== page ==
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Picture for a moment a scenario where you have as many attempts as you want to get a username and password right without getting caught. That is the kind of scenario threat actors look for, leaving admins with little to no visibility into the actions, let alone a way to stop them.

A newly discovered bug in the Microsoft Azure Active Directory implementation allows the hypothesis we just mentioned to become reality. That means hackers can use single-factor brute-force to breach a user’s AD credentials.

These attempts to enter the username and password aren’t logged in the server, making the actions of a hacker invisible.

What Secureworks found

Researchers at Secureworks Counter Threat Unit (CTU) found a flaw in the protocol that enables Azure Active Directory Seamless Single Sign-On service in June this year.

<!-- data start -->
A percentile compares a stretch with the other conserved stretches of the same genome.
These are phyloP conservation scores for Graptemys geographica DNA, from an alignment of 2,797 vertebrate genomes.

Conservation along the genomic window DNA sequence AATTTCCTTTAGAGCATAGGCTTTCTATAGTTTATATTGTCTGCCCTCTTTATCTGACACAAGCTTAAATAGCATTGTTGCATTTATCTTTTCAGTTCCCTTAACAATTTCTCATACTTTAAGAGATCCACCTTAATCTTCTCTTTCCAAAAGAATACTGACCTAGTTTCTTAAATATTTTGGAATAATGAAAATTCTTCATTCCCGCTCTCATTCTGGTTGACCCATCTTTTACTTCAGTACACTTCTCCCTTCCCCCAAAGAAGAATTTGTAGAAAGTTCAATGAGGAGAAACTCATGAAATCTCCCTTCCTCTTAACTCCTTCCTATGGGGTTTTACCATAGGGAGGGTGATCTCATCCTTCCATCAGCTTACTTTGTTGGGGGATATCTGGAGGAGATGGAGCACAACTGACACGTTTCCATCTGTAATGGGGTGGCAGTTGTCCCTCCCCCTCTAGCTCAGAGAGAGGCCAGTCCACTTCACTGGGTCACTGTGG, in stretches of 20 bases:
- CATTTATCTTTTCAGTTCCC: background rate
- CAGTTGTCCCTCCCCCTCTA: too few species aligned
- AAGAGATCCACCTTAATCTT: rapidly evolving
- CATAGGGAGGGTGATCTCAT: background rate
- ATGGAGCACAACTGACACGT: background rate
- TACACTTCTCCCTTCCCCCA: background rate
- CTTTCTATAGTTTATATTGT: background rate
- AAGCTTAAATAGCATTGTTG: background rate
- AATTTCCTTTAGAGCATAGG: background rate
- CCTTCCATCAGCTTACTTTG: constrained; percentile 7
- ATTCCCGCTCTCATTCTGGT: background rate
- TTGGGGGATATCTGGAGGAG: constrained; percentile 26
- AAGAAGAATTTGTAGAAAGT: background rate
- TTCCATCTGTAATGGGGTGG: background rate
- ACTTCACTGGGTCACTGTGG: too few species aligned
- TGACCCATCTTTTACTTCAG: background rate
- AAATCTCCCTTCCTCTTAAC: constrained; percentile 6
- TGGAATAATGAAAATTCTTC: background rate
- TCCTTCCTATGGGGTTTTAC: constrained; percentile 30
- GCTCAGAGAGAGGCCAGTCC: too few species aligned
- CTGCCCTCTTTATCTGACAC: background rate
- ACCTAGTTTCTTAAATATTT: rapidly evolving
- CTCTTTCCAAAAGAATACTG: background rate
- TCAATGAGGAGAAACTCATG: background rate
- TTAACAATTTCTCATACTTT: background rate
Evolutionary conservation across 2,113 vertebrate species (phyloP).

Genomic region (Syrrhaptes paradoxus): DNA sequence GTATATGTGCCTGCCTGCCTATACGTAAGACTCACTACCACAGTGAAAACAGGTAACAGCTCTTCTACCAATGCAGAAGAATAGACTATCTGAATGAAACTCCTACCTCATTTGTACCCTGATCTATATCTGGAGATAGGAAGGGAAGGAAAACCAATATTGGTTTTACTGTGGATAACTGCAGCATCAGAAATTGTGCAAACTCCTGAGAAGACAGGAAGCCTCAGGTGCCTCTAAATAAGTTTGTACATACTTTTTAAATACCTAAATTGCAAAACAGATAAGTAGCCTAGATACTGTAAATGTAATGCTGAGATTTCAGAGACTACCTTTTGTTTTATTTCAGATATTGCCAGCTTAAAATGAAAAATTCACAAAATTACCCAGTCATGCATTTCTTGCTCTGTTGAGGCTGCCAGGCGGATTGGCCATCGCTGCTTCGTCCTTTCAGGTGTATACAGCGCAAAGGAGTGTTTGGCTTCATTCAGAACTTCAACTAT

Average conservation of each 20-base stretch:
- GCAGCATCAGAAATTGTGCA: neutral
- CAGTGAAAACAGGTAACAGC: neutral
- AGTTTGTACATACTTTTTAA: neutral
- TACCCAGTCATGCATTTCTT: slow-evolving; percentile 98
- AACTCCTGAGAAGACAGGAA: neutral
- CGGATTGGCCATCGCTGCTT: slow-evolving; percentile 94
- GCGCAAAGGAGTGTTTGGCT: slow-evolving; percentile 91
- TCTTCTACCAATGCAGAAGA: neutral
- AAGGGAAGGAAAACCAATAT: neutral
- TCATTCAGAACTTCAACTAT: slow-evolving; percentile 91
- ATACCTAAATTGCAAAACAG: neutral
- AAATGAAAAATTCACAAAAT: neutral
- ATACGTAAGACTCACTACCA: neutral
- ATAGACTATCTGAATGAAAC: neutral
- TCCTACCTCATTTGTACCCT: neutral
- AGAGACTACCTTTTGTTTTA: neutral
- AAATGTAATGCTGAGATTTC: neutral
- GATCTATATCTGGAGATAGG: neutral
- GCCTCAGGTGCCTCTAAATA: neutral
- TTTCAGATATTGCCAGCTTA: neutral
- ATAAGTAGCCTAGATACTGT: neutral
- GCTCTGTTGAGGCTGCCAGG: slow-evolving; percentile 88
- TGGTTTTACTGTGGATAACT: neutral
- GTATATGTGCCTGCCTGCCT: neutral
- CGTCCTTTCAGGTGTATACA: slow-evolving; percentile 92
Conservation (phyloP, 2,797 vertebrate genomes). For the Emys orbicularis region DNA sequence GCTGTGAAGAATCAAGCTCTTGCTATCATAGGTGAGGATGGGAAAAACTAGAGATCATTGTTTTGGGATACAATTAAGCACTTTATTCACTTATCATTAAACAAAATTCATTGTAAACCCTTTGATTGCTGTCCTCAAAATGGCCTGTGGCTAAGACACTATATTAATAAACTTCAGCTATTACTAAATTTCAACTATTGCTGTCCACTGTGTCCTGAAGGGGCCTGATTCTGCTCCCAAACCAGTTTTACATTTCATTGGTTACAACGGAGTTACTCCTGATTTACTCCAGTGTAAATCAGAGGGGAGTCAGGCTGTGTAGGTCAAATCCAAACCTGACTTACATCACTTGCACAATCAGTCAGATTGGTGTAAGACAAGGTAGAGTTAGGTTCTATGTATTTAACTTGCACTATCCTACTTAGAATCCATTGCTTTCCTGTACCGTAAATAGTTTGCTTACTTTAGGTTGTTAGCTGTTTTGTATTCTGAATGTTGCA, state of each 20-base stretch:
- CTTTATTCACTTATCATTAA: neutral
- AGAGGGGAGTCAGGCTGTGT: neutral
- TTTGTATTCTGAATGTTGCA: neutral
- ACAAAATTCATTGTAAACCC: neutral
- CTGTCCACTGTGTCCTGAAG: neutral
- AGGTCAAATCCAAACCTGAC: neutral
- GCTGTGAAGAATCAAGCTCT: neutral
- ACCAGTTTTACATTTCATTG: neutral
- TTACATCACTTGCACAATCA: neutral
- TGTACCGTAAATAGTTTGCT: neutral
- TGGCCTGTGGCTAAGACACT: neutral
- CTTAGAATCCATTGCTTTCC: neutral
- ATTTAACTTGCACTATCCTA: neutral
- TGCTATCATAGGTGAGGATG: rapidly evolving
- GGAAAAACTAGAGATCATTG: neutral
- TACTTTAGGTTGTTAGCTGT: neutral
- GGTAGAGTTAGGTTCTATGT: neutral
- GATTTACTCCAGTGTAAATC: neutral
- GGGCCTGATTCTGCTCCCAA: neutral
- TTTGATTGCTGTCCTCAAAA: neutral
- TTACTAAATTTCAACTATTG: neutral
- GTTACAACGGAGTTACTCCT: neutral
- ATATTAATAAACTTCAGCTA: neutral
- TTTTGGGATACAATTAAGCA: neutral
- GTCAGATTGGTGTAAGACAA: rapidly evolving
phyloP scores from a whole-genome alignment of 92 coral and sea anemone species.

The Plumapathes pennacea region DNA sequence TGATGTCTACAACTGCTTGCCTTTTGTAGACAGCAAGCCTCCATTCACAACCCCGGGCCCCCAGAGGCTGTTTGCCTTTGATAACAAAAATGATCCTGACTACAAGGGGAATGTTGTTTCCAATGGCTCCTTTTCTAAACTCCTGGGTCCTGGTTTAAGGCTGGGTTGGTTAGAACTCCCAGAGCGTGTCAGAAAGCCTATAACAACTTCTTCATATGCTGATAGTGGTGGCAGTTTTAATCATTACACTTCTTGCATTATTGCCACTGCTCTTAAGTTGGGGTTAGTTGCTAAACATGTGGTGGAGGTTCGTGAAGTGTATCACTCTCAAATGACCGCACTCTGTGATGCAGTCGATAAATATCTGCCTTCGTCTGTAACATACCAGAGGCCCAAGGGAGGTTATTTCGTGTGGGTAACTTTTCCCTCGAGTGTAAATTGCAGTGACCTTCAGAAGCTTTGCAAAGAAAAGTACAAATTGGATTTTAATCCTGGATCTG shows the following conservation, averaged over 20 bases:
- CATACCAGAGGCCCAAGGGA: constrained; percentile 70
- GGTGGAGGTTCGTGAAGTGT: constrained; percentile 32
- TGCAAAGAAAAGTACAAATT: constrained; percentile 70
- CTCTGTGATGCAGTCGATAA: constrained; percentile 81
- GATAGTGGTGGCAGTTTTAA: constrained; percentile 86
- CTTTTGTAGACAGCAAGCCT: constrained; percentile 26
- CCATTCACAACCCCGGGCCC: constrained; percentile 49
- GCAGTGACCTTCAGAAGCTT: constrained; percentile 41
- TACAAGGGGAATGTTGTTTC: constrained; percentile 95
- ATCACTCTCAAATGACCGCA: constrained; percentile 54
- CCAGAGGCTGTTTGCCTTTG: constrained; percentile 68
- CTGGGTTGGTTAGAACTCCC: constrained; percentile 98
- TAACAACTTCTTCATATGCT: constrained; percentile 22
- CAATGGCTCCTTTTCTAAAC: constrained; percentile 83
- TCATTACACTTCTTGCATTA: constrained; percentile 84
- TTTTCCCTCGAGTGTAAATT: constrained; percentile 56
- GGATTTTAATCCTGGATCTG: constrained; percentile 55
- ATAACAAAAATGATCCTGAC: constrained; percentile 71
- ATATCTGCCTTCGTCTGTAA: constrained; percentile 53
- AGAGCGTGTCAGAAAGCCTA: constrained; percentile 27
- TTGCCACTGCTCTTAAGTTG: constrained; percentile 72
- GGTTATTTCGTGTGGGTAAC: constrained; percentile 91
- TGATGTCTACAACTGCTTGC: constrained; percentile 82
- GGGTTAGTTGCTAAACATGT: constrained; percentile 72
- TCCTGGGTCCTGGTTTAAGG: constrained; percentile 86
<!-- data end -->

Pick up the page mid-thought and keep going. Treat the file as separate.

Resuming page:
The researchers explain that the flaw allows threat actors to initiate single-factor brute-force attacks against Azure AD without generating events (logs) in the target host’s systems. In the same month, Secureworks reported the flaw to Microsoft, which confirmed that this behavior existed, adding that it was ‘by design.’

This month, Secureworks is alerting its customers to the flaw. Azure AD Seamless SSO service automatically signs users into their corporate devices connected to their organization’s network.

Who the flaw affects

When Seamless SSO is on, users will not have to type their passwords or even usernames to sign in to Azure AD. Microsoft explains that this feature gives users easy access to their cloud-based apps without needing additional on-premises components.

Like many Windows services, the Seamless SSO service relies on a protocol called Kerberos for authentication.

It’s not just organizations using Seamless SSO that face the flaw. Any Azure AD or Microsoft 365 organization, including those using Pass-through Authentication is affected. The unaffected users comprise those who don’t use Azure AD.